Beyond Recognition: Aboriginal Abstraction
Bob Boyer, Benjamin Chee Chee, Robert Houle, Alex Janvier, Katia KaK’wa Kurtness, Ann McLean, Kimowan Metchewais, Susan Point, Rick Rivet, Helen Wassegijig, Linus Woods
Touchstones Nelson: Museum of Art and History brings Beyond Recognition: Aboriginal Abstractions to Nelson this summer, an exhibition that adds another chapter to the story of Indigenous art in the Pacific Northwest and across the country.
The art showcased in Beyond Recognition was created by 11 artists past and present; from across the country and spanning decades. Bob Boyer, Benjamin Chee Chee, Robert Houle, Alex Janvier, Katia KaK’wa Kurtness, Ann McLean, Kimowan Metchewais, Susan Point, Rick Rivet, Helen Wassegijig and Linus Woods are renowned, celebrated artists using the canvas to open dialogue and contribute to the evolving idea of Aboriginal Art in North America.
“Although these artists’ practice is seen as being informed by abstract expressionism, the narrative role this genre takes on in the hands of Aboriginal artists transforms it into a truly North American Aboriginal art form that pays homage to its Indigenous roots.” (excerpt, Michelle McGeogh)
The exhibition runs June 8 to August 11, 2019, with an opening event on Friday, June 7 in Gallery A from 7-9 pm at Touchstones Nelson.
Michelle McGeough is an Assistant Professor at the University of British Columbia, and is an Indigenous art historian, artist and curator who focuses on Indigenous cultural production and research methods.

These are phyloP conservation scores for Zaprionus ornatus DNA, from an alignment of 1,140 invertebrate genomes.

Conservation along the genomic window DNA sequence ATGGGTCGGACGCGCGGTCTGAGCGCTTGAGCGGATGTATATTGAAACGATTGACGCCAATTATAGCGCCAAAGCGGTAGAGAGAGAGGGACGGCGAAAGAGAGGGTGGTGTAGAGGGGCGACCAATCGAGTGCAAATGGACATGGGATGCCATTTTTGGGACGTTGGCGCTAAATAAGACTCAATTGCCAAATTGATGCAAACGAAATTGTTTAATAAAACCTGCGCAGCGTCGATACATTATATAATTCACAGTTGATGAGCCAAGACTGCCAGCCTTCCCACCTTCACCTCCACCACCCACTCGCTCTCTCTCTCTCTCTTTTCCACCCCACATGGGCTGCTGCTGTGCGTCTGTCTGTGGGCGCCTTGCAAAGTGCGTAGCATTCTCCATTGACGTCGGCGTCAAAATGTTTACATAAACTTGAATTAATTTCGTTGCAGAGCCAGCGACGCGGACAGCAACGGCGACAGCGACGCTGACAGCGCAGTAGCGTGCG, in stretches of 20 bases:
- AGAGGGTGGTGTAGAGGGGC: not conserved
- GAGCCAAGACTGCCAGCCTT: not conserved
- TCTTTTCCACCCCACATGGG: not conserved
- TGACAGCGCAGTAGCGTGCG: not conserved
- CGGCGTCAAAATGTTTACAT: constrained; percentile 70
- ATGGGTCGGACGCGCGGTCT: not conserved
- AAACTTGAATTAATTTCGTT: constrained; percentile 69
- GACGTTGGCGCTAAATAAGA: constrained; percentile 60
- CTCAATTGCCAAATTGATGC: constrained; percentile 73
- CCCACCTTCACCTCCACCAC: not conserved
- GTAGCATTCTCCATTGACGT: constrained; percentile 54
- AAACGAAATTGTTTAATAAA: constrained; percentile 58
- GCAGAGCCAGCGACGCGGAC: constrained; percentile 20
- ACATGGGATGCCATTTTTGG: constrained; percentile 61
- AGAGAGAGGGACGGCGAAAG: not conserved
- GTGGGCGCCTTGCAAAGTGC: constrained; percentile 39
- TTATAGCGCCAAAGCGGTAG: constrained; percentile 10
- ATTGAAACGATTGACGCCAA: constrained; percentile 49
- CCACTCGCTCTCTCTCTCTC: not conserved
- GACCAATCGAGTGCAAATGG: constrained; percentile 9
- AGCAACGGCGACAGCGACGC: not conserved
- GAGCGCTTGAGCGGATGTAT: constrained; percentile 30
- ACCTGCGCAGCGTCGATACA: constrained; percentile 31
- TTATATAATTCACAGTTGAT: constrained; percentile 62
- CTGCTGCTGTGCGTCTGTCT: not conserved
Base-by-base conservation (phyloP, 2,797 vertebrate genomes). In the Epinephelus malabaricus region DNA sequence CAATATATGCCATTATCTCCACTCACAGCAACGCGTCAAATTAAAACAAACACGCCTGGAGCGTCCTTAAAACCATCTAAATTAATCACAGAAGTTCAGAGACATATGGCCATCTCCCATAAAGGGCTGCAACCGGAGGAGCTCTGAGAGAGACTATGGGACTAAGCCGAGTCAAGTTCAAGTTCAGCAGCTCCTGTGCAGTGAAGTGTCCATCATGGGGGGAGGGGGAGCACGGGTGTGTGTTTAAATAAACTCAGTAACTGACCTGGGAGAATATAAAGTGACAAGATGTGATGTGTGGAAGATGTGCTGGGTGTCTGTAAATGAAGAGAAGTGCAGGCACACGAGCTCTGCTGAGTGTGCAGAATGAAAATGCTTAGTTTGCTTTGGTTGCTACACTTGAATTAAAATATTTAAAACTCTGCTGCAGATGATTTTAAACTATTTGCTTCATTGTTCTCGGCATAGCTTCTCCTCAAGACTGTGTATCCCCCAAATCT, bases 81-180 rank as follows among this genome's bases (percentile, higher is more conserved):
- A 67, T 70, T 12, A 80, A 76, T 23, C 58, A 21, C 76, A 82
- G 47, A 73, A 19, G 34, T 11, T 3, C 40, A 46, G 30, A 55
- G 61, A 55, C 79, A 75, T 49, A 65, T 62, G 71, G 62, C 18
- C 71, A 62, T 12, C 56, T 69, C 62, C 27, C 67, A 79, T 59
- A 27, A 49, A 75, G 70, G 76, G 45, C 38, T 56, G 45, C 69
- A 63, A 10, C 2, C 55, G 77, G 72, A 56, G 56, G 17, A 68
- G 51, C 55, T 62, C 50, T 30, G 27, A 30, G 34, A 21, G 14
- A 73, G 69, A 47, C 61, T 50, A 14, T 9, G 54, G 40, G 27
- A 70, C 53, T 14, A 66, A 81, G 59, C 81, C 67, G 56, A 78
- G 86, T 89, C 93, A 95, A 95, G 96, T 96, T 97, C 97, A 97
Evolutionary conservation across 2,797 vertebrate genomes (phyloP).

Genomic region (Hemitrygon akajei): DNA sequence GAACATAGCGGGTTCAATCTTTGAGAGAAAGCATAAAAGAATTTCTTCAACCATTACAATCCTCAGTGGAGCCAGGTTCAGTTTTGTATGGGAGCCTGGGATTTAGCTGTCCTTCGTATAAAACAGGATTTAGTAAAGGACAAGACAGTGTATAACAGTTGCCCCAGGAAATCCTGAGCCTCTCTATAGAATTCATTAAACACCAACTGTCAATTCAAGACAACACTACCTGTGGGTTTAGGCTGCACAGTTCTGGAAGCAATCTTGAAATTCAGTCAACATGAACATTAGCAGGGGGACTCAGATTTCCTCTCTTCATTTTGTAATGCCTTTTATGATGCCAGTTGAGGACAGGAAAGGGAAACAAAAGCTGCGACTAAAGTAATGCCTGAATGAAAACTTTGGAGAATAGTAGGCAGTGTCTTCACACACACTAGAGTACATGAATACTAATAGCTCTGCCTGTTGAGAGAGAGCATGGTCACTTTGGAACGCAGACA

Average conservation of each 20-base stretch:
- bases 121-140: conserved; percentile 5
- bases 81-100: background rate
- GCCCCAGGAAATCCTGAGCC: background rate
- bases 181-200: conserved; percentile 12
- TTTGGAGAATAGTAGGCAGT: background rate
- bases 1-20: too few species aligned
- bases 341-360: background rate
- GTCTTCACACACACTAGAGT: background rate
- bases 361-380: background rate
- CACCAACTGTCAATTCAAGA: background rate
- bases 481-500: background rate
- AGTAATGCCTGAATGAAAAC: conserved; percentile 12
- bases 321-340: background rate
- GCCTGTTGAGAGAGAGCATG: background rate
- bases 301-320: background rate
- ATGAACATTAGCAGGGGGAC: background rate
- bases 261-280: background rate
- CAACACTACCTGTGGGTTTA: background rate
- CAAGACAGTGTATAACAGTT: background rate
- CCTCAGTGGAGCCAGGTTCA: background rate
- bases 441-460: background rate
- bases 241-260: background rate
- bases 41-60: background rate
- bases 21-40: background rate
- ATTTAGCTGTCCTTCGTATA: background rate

The exhibition is on loan from the Indigenous Art Centre and the Collection of Crown-Indigenous Relations and Northern Affairs Canada.
Medium of Exchange
Memory is vital to our understanding of our lives, yet flawed, misremembered and coloured with individual experience. Forgotten and confused details are what create the absence of content in Brenda Draney’s artistic style. Draney’s exhibition Medium of Exchange is a beautiful example of the illusory nature of her work, which will be on exhibit at Touchstones Nelson: Museum of Art and History this summer
The exhibition runs June 8 to August 4, 2019, with an opening event on Friday, June 7 in Gallery B from 7-9 pm at Touchstones Nelson, following an artist talk from 6:30-7 pm.
Brenda Draney is Cree from Sawridge First Nation, Treaty 8, with a strong connection to Slave Lake. Her work is collected and shown across Canada including the National Gallery of Canada, the Embassy of Canada Art Gallery, the Art Gallery of Alberta, the Sobey Collection, and the Shorefast Foundation. She shows in Banff, Montreal, Toronto, Vancouver, and Ottawa. She won both the 2009 RBC Painting Competition and 2014’s Eldon and Anne Foote Visual Arts Prize in Edmonton and was short listed for the 2016 Sobey Art Award at the National Gallery of Canada.